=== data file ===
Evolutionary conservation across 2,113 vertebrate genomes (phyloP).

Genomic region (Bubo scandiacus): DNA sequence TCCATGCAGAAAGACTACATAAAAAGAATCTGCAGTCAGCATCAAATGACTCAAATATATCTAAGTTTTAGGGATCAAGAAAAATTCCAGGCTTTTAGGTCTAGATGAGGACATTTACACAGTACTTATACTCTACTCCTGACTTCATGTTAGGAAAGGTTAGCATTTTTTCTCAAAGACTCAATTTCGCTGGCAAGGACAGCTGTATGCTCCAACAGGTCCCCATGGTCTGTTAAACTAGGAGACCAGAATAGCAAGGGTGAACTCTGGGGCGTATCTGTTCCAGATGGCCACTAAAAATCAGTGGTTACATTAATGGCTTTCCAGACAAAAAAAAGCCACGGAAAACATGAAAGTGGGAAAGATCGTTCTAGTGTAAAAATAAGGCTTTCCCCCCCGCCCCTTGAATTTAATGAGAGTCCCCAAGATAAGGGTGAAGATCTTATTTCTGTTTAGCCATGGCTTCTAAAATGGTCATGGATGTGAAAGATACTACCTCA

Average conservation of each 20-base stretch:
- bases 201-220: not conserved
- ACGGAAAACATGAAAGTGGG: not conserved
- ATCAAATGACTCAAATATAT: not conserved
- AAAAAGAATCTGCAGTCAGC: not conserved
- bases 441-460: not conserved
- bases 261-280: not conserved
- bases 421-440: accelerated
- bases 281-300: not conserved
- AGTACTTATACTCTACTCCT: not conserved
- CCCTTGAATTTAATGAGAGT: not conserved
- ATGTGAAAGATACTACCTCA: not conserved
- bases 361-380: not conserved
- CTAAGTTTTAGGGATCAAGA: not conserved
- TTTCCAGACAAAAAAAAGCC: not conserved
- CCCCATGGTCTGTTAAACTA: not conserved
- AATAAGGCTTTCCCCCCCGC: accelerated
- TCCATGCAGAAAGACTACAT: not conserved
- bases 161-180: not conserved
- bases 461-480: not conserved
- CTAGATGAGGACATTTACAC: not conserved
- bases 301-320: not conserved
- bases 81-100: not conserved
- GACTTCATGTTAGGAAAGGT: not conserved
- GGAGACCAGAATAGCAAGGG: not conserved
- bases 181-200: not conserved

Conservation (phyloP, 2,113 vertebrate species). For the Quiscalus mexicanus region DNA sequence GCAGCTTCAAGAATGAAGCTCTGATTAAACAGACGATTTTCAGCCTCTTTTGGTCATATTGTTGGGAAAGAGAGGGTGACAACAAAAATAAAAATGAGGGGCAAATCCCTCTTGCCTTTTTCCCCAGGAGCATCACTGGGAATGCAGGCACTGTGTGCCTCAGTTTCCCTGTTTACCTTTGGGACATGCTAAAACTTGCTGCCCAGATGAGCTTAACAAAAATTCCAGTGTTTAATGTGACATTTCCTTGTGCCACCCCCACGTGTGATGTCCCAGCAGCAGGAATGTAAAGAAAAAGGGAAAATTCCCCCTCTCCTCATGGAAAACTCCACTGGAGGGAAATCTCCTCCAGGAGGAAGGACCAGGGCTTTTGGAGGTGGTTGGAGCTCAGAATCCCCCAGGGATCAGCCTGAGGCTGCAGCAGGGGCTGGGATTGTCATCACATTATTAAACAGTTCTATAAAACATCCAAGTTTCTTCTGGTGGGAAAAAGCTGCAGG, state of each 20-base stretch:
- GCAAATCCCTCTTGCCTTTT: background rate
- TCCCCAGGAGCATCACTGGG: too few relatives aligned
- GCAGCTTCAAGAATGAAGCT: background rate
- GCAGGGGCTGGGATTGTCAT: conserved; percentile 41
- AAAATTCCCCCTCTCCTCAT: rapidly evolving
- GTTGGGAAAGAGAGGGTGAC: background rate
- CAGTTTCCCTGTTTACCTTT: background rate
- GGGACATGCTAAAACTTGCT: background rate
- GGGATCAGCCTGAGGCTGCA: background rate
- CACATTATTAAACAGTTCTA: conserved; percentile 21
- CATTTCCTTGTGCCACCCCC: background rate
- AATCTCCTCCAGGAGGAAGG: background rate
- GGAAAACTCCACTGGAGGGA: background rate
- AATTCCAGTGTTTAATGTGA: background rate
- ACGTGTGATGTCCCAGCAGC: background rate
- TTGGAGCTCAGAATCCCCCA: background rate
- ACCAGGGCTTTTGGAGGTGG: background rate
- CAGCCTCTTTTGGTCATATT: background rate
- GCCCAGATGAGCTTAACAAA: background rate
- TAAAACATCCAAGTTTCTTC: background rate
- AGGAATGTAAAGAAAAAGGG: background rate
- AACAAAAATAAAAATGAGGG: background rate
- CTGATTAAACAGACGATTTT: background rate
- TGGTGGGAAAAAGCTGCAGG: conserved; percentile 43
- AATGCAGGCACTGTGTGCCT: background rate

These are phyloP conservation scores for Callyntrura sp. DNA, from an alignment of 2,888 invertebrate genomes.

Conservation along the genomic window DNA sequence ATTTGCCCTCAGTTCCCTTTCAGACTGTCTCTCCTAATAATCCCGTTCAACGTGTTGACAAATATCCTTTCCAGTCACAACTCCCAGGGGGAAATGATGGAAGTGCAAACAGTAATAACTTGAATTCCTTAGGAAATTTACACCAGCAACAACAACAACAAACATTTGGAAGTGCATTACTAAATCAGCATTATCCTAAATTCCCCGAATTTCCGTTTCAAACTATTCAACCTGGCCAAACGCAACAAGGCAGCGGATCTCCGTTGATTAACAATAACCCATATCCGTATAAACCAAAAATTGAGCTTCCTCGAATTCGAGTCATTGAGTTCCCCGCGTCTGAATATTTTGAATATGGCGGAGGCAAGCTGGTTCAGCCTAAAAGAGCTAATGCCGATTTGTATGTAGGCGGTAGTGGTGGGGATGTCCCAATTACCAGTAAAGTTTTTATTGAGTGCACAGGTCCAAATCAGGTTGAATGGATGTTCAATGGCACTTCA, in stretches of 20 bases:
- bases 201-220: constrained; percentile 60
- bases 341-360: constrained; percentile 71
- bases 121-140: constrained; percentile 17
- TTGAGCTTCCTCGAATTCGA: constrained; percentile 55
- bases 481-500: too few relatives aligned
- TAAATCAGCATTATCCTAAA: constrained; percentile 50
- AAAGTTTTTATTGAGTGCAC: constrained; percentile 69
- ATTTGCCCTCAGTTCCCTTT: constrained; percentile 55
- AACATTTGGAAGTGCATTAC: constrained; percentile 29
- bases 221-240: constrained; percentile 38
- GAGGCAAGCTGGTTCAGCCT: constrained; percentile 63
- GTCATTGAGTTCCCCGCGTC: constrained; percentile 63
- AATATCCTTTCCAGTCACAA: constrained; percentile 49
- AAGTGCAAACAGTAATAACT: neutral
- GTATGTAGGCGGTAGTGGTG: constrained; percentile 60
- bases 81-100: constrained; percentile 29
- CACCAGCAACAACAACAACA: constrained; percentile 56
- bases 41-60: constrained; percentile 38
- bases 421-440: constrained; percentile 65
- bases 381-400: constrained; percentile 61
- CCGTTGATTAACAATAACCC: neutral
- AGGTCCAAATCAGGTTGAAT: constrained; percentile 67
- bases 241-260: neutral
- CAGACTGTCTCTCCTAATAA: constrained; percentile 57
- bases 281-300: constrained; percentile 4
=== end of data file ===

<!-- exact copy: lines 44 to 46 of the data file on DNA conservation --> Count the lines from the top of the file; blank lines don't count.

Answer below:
- ACGTGTGATGTCCCAGCAGC: background rate
- TTGGAGCTCAGAATCCCCCA: background rate
- ACCAGGGCTTTTGGAGGTGG: background rate